Are you interested or committed to your martial art? There’s a big difference.
"When you're interested in something,
you will do it when it's convenient.
When you're committed to something,
you will do it no matter what."
Those who are interested will practice their martial art when it’s convenient for them. If something more interesting is going on or they don’t feel like going to class that day, they don’t show up. They may even schedule appointments or other events at the same time as class. They often miss more classes then they attend in a month. They soon start to slip further and further behind in their training and will most-likely never achieve a 1st dan black belt or higher.
Those who are committed to their art have a different attitude. They schedule class times and practice times on their calendar and see those time slots as non-negotiable. That’s THEIR time. No one else can take that time from them. They organize their life and schedules to be there, even if they aren’t 100% motivated that day, they know that showing up always makes them feel better. They know that being great at something is never convenient. It takes the three D’s… dedication, determination, discipline and desire. They don’t make excuses. They embody their craft. They make it known to their friends and family that their practice time is a core value that makes up who they are as a person. They don’t do it for the rank or the recognition, they do it because they ARE a martial artist, not someone who occasionally does a martial art.
Are their times in which someone who is committed to their art misses a class or personal practice?
Yes, but it’s rare.
They might miss if they are extremely ill or have a major event (wedding, graduation, funeral, school/work function, religious event or the occasional vacation.) In some cases, work/school schedules might interfere with class times and the committed student might seek private lessons or contact their Sensei with questions on how best to practice on their own until their schedule changes.
Making a commitment to something requires making sacrifices in your life that most people won’t do or understand. Commitment means living a life that most people will never achieve.
"It's one thing to have
a black belt in karate.
It's another thing
to BE one."
*You can change the word “martial art” for anything you value and commit to in your life. Nourishing a great marriage, being a wonderful parent, having a healthy and fit body, building a successful business or achieving greatness in a field of study all take a level of great commitment.
I was recently thinking back on my training as a martial artist. When I started as a white belt there were about 20 other students in my dojo's beginner class. Of the 20 students, only 4 of us from that original group made it to black belt.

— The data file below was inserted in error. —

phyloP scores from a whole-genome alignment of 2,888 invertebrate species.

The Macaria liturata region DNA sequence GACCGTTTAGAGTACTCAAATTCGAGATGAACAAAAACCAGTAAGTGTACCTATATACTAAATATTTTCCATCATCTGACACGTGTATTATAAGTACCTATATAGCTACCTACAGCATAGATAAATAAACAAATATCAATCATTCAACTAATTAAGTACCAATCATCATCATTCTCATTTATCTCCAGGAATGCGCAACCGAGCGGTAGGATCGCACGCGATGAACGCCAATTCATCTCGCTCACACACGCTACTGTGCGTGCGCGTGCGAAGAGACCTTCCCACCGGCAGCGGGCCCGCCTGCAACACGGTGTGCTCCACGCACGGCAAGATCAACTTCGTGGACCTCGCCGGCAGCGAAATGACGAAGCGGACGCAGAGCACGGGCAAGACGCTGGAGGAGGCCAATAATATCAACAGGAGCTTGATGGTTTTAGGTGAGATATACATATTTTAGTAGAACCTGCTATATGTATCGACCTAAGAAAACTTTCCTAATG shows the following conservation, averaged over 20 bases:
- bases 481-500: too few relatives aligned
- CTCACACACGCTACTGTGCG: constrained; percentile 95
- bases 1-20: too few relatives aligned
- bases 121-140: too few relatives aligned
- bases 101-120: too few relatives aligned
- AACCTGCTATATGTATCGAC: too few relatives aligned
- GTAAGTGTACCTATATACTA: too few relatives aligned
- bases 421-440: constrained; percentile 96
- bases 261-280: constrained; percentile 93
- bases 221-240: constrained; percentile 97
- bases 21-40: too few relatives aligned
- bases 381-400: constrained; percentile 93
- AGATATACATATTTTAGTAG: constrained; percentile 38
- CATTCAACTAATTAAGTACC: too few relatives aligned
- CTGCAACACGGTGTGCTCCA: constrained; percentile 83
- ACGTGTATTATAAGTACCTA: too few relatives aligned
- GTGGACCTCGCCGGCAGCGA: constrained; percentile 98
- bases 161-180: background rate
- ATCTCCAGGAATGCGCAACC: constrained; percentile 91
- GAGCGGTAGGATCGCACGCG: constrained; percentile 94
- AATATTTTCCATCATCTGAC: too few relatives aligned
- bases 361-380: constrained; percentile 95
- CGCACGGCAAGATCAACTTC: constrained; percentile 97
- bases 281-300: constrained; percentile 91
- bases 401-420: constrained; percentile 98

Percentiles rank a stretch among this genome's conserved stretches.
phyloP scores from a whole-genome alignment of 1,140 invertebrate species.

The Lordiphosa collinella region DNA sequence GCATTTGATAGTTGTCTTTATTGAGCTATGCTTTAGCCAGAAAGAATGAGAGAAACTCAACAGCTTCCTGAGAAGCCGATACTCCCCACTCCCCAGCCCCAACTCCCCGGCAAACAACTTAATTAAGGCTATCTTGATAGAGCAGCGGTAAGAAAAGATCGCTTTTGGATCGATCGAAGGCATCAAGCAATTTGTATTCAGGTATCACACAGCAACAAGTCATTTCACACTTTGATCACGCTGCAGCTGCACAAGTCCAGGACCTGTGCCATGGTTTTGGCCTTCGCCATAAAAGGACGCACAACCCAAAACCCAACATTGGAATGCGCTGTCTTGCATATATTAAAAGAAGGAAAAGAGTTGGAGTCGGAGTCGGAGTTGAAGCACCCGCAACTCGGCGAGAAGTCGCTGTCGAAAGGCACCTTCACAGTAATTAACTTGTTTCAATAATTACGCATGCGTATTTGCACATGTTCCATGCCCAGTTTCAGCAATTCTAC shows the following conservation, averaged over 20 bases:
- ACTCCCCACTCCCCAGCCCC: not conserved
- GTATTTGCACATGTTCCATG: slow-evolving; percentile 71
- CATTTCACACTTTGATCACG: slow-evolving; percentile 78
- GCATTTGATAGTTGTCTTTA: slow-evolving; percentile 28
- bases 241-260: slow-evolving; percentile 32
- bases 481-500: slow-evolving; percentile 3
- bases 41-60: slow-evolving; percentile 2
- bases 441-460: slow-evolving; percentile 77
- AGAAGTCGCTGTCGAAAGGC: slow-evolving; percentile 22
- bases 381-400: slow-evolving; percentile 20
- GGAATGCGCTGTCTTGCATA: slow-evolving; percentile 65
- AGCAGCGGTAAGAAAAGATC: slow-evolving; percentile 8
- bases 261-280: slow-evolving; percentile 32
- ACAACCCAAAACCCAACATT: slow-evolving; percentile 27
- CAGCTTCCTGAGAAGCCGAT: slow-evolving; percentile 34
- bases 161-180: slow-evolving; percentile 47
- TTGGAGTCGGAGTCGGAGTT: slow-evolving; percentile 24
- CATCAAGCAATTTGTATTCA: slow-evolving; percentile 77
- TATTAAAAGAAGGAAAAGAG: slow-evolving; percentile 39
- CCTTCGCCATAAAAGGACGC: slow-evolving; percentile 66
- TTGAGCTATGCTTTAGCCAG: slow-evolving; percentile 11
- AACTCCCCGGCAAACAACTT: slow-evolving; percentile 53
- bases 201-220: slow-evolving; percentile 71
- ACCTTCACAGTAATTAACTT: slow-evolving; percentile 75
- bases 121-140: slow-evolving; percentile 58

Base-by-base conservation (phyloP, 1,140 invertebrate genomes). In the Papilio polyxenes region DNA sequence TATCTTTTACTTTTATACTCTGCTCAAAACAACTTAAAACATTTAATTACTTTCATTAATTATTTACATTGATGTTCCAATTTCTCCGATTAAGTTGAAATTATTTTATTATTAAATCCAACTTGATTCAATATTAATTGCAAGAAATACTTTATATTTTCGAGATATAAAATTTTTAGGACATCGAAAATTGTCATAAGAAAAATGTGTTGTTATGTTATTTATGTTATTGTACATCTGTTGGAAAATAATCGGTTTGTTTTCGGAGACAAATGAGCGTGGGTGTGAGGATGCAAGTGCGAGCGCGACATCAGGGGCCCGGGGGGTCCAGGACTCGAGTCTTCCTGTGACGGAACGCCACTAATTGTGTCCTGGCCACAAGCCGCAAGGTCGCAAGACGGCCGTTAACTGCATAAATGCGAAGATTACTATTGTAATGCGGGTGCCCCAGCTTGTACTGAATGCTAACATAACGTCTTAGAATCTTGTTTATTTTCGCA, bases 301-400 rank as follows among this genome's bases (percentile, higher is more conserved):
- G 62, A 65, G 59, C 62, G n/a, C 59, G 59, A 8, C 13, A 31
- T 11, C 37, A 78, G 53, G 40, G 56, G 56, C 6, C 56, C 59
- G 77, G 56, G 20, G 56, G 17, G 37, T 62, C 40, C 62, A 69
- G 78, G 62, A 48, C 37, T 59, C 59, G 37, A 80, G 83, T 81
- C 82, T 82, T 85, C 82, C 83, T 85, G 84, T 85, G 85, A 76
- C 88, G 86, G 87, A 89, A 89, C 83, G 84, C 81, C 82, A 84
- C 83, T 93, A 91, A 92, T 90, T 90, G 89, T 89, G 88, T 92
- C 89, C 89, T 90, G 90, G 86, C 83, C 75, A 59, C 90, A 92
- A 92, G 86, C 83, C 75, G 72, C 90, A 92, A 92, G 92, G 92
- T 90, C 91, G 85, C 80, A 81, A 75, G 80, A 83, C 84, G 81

It wasn't that we were more talented than the others. Nor were we afforded more opportunity. We weren't necessarily the most athletic, physically fit or more youthful either. The ages of my black belt awards ceremony ranged from early 20s to age 50!
But, we did have something that the others from our original class lacked... Perseverance and ritual.
I think we all know what perseverance is. It's that gritty, never-give-up attitude. It's a commitment to stick it out no matter what challenges came your way. However, I believe that perseverance is enhanced by ritual. A ritual is a method of following a specific process on a regular basis. This process, if done frequently becomes a habit. A habit becomes a consistent way of life. This ritualistic process creates a mental connection that leads to success.
Let me give you an example. Watch a professional basketball player when he goes up to the free-throw line during a game. The really good free throw shooters have a ritual they follow. They position their feet a certain way. They dribble the ball a certain number of times. They breathe a specific way. Then they position the ball in their hands just so and release the ball towards the basket the same way every time. All of this comes from consistent practice. If they follow their ritual, 90% of the time they will experience a successful shot.
Karate is also built around ritual. We attend class at the same times each week. We wear our uniform (Gi) a certain way. We bow in a specific way as we enter and exit the dojo. We perform exercises the same way. We line up and perform kata in a particular way. We have our routines and processes. All of this is a ritual for success.
Think of a big boulder near a stream. The consistent flow of water over the boulder smoothes the rough edges and makes the boulder round. Over more time, the water can even cut through the boulder creating a smooth passage. It is the same in karate, the more often we do these rituals the more we develop in our training. Over time, just like the boulder we become smooth.
It is the same with anything in life that you wish to succeed in. In developing positive rituals we each can persevere and pave the way to our success.
Here are some ideas on rituals you can incorporate into your life.
Rituals are powerful. They reinforce success in whatever goals you are working towards. Commit to making rituals part of your daily life and you will find you can accomplish more than you ever imagined!
Remember: the only ones who don't succeed are those that quit. It's persistence and ritual that wins the battle every time.
Vashon Borich-Leach, Sensei teaches traditional karate and tai chi in Branson, Missouri. She considers herself a life-time student of the arts. Her blog is an open journal of lessons learned in the martial arts. If you are a martial artist and would like to contribute to her blog please contact her.
©2012 Branson Karate & Kobudo™